Standing in the Way of Happiness
I attended a wonderful event on Thursday hosted by the Mindful Order of Being. It was held at the Swedenborgian Church, the most beautiful and rustic church with a ceiling held up by these huge and magnificent tree branches. SO COOL.
We broke into groups of three, and each of us got three minutes to speak about:
What makes us come alive and what holds us back from doing it?
I was blessed to be in a group where everyone shared from a place of authenticity and vulnerability. It’s easy among a crowd who consider themselves “spiritually evolved” to find a certain amount of unknowing pretentiousness — a need to continue being the teacher even when it’s time to be the student or subject. At the end of the exercise, we all got back into the larger group to discuss our observations. Most of the observations voiced were about how our feelings and fears hold us back from doing what makes us come alive.
One daring soul volunteered that many blocks in life are not internal but external: money, physical illness and real life responsibilities.
This is a topic that “spiritual folk” either love or dread to address because it usually involves some need to explain the Law of Attraction/quantum physics of thought/manifestation — basically that everything in our external worlds is the result of our inner worlds. As correct as it can feel to go to this concept, it’s also pretty freaking hard to describe in a sitting. And to this concept the group went. Needless to say, it didn’t quite connect with the audience. My take on the situation was that it sounded, as it often can sound, like cockamamie wishful thinking.
I ended up chiming in myself, but from a different angle. And, well, I liked so much how true it felt to me that I thought I’d share it here:
How we define what brings us happiness determines the degree to which it can be taken from us.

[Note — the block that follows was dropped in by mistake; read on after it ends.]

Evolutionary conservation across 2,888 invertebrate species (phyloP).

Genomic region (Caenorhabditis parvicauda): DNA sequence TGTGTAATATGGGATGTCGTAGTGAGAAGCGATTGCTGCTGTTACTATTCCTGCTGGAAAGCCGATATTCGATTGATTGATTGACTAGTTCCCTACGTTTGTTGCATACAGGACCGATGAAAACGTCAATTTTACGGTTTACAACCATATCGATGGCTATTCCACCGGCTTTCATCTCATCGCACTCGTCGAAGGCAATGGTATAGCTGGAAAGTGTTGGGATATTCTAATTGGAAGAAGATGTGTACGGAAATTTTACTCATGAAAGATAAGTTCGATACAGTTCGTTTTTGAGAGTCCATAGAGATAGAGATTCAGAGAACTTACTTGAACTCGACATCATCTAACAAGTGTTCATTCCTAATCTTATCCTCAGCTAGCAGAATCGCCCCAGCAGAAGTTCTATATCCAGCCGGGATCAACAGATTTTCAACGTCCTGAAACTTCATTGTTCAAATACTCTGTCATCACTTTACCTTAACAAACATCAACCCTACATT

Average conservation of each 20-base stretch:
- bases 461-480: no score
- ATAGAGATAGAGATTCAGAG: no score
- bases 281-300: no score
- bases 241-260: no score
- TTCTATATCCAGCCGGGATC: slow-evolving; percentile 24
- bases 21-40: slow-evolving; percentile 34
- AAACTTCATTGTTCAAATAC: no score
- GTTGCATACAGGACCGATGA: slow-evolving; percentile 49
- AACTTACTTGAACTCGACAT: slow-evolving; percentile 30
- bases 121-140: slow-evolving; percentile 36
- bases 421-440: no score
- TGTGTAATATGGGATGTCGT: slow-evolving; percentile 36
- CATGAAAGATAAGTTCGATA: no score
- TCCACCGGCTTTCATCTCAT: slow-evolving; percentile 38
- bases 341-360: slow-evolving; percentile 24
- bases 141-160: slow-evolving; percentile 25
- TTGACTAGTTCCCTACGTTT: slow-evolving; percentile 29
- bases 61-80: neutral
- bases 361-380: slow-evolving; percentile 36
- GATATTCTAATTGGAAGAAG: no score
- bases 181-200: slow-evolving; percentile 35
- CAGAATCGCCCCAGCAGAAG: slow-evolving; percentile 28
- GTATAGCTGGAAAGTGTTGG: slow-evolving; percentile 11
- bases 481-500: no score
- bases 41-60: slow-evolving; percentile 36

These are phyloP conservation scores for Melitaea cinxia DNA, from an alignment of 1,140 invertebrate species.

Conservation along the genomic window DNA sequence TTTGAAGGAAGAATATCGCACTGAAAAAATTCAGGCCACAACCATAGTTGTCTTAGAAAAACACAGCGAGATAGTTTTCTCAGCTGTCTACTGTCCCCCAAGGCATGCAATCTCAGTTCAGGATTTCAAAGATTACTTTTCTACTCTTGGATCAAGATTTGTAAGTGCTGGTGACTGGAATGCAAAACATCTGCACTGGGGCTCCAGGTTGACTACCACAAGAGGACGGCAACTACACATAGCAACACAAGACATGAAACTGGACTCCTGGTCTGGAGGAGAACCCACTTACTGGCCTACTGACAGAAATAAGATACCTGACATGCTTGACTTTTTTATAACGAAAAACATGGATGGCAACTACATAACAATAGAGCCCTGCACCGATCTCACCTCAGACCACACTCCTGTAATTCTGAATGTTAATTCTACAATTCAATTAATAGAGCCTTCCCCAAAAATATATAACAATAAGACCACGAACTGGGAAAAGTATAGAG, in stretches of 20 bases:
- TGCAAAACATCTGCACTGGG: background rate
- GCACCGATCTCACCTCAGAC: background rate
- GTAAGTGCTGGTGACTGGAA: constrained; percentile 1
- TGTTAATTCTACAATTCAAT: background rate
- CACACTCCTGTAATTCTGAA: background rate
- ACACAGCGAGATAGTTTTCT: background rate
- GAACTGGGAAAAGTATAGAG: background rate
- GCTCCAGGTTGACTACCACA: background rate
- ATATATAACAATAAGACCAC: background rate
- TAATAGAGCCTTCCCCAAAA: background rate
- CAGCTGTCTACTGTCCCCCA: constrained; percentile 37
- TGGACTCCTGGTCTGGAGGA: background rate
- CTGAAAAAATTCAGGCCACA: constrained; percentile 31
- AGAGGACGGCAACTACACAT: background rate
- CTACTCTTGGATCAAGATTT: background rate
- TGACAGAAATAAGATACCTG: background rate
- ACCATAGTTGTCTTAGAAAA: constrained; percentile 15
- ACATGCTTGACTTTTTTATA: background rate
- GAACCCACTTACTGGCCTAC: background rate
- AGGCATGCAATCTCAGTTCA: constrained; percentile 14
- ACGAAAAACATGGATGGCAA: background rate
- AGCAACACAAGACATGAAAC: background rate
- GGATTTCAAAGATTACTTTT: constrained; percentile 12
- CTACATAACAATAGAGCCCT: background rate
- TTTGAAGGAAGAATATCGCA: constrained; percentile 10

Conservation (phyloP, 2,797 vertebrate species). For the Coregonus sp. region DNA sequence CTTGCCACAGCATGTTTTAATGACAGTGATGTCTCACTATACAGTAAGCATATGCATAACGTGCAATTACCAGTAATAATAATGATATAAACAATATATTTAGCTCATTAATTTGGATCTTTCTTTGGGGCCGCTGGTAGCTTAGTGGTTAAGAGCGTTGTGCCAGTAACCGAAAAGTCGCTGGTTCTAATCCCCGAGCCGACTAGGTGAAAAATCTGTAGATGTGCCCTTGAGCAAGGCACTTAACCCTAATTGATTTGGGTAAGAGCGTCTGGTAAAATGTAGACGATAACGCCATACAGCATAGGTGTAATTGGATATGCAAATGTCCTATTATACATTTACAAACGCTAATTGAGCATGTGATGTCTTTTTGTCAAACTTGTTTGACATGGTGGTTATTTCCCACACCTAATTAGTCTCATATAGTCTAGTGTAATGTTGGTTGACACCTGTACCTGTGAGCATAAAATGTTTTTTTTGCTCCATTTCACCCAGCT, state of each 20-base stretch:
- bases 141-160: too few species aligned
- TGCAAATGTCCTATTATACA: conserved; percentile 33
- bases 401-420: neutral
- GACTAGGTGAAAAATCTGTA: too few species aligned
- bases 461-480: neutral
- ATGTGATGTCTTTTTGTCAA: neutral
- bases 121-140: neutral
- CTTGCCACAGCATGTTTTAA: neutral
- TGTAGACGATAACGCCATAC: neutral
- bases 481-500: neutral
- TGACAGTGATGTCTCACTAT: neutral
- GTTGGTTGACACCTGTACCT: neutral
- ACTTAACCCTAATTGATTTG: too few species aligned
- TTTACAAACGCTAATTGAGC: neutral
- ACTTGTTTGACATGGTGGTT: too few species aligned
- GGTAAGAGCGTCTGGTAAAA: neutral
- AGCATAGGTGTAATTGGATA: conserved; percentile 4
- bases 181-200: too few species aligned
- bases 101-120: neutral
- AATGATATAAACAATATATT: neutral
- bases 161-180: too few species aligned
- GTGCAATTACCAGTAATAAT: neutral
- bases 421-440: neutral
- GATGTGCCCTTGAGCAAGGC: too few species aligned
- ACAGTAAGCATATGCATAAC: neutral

This is not an indirect way of asking people to lower their standards and find “more attainable goals.” It’s looking deep inside at what feelings we’re truly seeking when we say we want XYZ. For example, if I say I want to start my own business but have no money to do so. Okay, what about starting a business is actually making me feel alive? Because my soul and my heart don’t know what a business is — that’s entirely an external construct. Maybe at its core, starting a business represents a feeling of being fully invested in something that I care about. Maybe it’s a feeling of giving myself a voice and feeling empowered. Does money really stop me from investing myself in something meaningful, having a voice or feeling empowered? Or let’s say practicing yoga brings me happiness but I broke my leg and can’t practice for months. What about yoga do I truly love? Is it the poses and motions and breathing that bundled together represent “yoga”? Or is it the fact that I love getting out of my head and paying attention to my body? Am I really blocked from happiness by the physical condition of a broken leg?
A personal example is a lifelong desire to do something big to help humanity. I always had this grand dream that was so large and so far into the future that my present was paralyzed — I didn’t know what my specific contribution should be and had no idea how to figure it out. So I kept on at my corporate jobs, kept on with my life in a semi-guilt and hoped that someday the solution would dawn on me. It wasn’t until just two years ago that I realized that what brought me joy wasn’t starting a massive benevolent movement or an amazing do-good company. What was truly underlying my desire to do these things was a desire to express kindness and to feel caring — that’s actually what made me come alive. So instead of deferring that until the external circumstances aligned, I began expressing kindness on a smaller but equally beautiful level. I started with my family? And I came alive. I became kind and caring to strangers. And I came alive. To colleagues and friends. And I came alive. I became who I wanted to be. I found myself living my dream because the true dream was a feeling and way of being, not a great idea or a perfect job.
The building blocks of our experiences are who we are and how we feel. These are both created from within. When we distill down what makes us come alive and feel happy, we arrive at feelings we want to feel and the beingness we want to embody. And these, unlike external circumstances, are only at the mercy of our own choice and commitment.